Laboratory Stewardship Focus: Quarterly Section in Clinical Laboratory News

PLUGS® is supporting CLN’s new Laboratory Stewardship Focus section!

The editors of Laboratory Steward­ship Focus welcome you to this experi­ment in stewardship education. We are a diverse group of editors consisting of a clinical chemist, an informaticist, two pathologists, and a genetic counselor. Our goal is to cover all aspects of laboratory stewardship using a variety of engaging formats including interviews, articles, literature reviews, cases, and more.

Read more about why PLUGS is supporting CLN’s Laboratory Stewardship Focus.

Latest Articles

Ethics of Al and Big Data in Laboratory Medicine
Date: JAN.1.2020
Author: Brian Jackson, MD, MS

Today a new technology is changing the world in even more dramatic and far-reaching ways: artificial intelligence (AI). It has revolutionized advertising, entertainment, and education, and is invading many other areas of our lives. Some of the most obvious examples include self-driving cars, phones that understand our speech, and online search engines that answer virtually any question. Less obvious examples operate behind the scenes in retailing and service industries. And the medical world has high expectations for AI to improve healthcare.

How to Say No to Sendouts
Strategies for coping with tests that aren’t ready for clinical use
Date: OCT.1.2019
Author: Michael Astion, MD, PhD

Bill Malone, managing editor of Clinical Laboratory News, interviewed Mike Astion, MD, PhD, medical director of the laboratories at Seattle Children’s Hospital, about how to approach these kinds of tests. Astion is a co-founder of the Patient Centered Laboratory Utilization Guidance Service (PLUGS), a member-based network of more than 100 hospitals and commercial labs whose mission is to improve test utilization.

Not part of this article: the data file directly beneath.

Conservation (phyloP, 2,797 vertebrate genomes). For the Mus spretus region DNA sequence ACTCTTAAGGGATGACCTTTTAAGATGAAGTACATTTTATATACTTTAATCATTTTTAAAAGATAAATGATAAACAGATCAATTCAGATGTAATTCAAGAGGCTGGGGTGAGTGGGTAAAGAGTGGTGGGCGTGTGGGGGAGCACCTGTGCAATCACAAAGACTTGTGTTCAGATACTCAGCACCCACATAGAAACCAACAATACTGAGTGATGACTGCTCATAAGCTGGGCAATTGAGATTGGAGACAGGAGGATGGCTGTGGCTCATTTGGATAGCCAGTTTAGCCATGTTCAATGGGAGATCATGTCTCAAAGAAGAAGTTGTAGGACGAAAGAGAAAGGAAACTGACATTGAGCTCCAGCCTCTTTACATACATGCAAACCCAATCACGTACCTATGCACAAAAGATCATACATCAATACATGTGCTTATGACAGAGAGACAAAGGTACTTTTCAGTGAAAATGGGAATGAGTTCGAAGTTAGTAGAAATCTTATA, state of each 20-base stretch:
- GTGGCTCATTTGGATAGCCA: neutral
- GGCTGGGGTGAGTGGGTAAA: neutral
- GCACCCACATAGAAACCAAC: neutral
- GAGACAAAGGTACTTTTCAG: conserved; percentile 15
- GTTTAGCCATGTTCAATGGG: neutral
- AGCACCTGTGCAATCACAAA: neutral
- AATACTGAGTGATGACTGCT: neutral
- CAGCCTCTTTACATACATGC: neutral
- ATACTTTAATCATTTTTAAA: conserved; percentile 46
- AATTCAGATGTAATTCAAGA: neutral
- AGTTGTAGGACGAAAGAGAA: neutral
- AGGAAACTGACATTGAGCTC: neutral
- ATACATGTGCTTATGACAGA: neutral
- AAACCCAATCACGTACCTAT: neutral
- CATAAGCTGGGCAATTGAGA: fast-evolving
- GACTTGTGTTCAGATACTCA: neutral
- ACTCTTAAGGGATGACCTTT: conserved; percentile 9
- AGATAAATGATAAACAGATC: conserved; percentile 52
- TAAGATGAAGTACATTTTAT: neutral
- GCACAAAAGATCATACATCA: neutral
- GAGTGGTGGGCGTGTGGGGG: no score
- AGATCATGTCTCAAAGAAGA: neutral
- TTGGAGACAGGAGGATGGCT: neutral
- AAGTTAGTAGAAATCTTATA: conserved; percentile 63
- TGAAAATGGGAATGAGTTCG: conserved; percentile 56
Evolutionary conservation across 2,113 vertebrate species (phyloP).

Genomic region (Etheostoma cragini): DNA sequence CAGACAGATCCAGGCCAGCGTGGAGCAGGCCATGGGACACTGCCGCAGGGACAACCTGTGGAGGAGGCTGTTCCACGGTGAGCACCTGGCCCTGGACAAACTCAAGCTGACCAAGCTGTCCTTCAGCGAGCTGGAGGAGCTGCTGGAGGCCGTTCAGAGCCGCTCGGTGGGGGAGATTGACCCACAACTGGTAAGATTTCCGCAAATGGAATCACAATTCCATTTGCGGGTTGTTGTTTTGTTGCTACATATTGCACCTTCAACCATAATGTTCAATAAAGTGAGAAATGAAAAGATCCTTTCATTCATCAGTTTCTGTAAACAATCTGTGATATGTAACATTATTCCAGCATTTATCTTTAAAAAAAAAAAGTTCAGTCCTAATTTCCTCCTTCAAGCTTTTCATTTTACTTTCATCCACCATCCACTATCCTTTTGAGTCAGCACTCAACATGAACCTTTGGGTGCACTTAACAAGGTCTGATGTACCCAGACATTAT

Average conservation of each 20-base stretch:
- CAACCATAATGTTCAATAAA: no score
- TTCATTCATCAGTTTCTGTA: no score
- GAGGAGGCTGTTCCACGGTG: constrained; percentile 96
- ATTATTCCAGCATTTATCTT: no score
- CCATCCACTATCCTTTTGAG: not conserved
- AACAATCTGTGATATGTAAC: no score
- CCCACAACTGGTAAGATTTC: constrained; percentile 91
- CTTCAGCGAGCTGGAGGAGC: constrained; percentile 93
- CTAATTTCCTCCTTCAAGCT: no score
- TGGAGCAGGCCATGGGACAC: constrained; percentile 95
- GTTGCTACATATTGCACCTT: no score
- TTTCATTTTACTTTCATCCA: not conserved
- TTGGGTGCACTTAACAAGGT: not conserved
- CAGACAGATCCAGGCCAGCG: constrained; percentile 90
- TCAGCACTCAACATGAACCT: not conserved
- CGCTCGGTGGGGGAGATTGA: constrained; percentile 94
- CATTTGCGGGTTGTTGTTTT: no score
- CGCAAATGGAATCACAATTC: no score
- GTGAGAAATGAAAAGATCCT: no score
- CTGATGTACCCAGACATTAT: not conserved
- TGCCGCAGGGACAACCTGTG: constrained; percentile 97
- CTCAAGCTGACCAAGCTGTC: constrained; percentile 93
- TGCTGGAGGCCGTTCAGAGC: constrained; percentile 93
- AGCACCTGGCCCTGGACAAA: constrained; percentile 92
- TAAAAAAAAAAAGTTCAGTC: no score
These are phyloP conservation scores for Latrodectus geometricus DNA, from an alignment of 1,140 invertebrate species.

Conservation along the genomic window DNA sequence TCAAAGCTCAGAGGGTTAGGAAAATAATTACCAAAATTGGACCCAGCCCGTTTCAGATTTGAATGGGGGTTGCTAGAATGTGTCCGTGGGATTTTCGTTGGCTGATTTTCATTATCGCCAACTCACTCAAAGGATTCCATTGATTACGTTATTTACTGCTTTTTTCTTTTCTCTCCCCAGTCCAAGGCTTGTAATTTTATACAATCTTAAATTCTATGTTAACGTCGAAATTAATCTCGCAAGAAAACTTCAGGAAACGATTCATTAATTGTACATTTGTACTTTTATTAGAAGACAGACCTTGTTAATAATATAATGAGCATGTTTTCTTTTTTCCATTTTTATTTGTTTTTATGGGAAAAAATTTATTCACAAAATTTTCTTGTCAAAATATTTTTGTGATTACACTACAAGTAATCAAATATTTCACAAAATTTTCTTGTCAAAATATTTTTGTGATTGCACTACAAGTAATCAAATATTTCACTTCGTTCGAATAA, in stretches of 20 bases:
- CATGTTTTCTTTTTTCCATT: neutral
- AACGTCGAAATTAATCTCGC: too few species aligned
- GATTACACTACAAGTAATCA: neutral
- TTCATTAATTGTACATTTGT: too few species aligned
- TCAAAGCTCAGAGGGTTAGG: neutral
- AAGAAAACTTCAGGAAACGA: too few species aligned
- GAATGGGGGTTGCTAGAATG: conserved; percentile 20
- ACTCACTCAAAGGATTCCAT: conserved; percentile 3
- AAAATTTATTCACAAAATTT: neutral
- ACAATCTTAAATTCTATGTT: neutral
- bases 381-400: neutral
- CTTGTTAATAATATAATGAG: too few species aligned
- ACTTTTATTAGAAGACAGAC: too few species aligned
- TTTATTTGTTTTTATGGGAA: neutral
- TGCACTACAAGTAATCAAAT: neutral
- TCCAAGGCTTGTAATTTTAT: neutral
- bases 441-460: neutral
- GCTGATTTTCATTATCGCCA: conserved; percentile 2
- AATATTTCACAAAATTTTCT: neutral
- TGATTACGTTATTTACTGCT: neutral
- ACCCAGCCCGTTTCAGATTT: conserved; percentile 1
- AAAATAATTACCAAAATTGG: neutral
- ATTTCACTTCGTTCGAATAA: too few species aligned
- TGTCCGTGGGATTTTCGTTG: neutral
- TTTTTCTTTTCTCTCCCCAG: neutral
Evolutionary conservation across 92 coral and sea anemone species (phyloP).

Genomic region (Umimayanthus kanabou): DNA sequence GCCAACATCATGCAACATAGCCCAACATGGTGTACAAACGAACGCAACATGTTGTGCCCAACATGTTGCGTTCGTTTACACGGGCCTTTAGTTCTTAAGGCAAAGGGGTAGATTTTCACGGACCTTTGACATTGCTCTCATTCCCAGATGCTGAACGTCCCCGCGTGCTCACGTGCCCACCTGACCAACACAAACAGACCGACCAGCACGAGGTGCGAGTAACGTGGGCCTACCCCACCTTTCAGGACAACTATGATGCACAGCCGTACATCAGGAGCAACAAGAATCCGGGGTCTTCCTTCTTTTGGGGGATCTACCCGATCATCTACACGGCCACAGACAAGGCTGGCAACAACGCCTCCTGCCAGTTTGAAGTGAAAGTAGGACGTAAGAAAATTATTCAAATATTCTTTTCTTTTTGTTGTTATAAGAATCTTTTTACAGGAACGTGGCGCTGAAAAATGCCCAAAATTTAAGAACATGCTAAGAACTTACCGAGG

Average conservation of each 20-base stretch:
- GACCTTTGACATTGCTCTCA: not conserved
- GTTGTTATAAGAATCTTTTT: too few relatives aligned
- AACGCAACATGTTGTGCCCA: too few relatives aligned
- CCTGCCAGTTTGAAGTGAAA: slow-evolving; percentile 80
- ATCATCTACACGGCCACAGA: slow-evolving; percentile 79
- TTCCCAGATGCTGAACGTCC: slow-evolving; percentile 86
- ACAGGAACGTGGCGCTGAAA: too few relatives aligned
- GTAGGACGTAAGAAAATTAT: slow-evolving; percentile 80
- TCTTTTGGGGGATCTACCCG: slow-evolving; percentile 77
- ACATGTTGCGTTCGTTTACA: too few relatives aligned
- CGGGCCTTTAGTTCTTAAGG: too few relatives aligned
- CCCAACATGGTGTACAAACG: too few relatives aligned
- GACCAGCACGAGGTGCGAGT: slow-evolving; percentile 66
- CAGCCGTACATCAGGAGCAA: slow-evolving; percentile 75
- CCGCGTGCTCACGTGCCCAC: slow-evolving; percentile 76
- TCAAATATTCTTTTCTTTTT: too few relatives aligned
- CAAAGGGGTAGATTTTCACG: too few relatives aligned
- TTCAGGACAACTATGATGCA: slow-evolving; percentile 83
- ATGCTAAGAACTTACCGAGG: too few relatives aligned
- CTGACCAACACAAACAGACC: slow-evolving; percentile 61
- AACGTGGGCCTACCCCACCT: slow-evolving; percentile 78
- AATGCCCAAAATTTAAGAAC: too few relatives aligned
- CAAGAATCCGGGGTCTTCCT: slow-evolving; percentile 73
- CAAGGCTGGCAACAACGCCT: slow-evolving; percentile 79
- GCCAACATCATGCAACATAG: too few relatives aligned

The 3 C’s of Improving Lab Stewardship: Collaboration, Champions, CPOE
An illustrative story of improving testing for C3 glomerulonephropathy
Date: OCT.1.2019
Author: Jane Dickerson, PhD

Impact and ease of implementation are two general ways to categorize laboratory stewardship interventions (1). For example, sending an email about best practice guidelines is easy to do but most likely will have little impact on actual practice. Conversely, building rules in an electronic health record to alert when best practice guidelines are not being followed is more difficult to implement but has a higher impact on actual practice. A recent meta-analysis by Rubenstein and colleagues reviewed the effectiveness of various laboratory stewardship interventions, and found that those with the highest evidence ratings involved computerized-provider order entry (CPOE) systems and combined interventions (2). But, as discussed in a recent lighthearted editorial in Clinical Laboratory News, knowing what to do and actually doing it are different things that involve different skills (3). What follows is a practical story of both knowing and doing. While the story highlights a specific esoteric test, the approach this case describes would apply broadly to any stewardship challenge.

Blurred Lines
Comparing Direct-to-Consumer and Clinical Testing
Jacquelyn Riley, MS, LGC, and Katie Stoll, MS, CGC

As the direct-to-consumer (DTC) sector of the laboratory industry has exploded, advocates have asserted that these tests remove potential barriers in our traditional healthcare system and increase access to important health information while boosting both convenience and privacy.

Overdiagnosis: An Unintended Side Effect of Diagnostic Testing
An interview with: H. Gilbert Welch, MD, MPH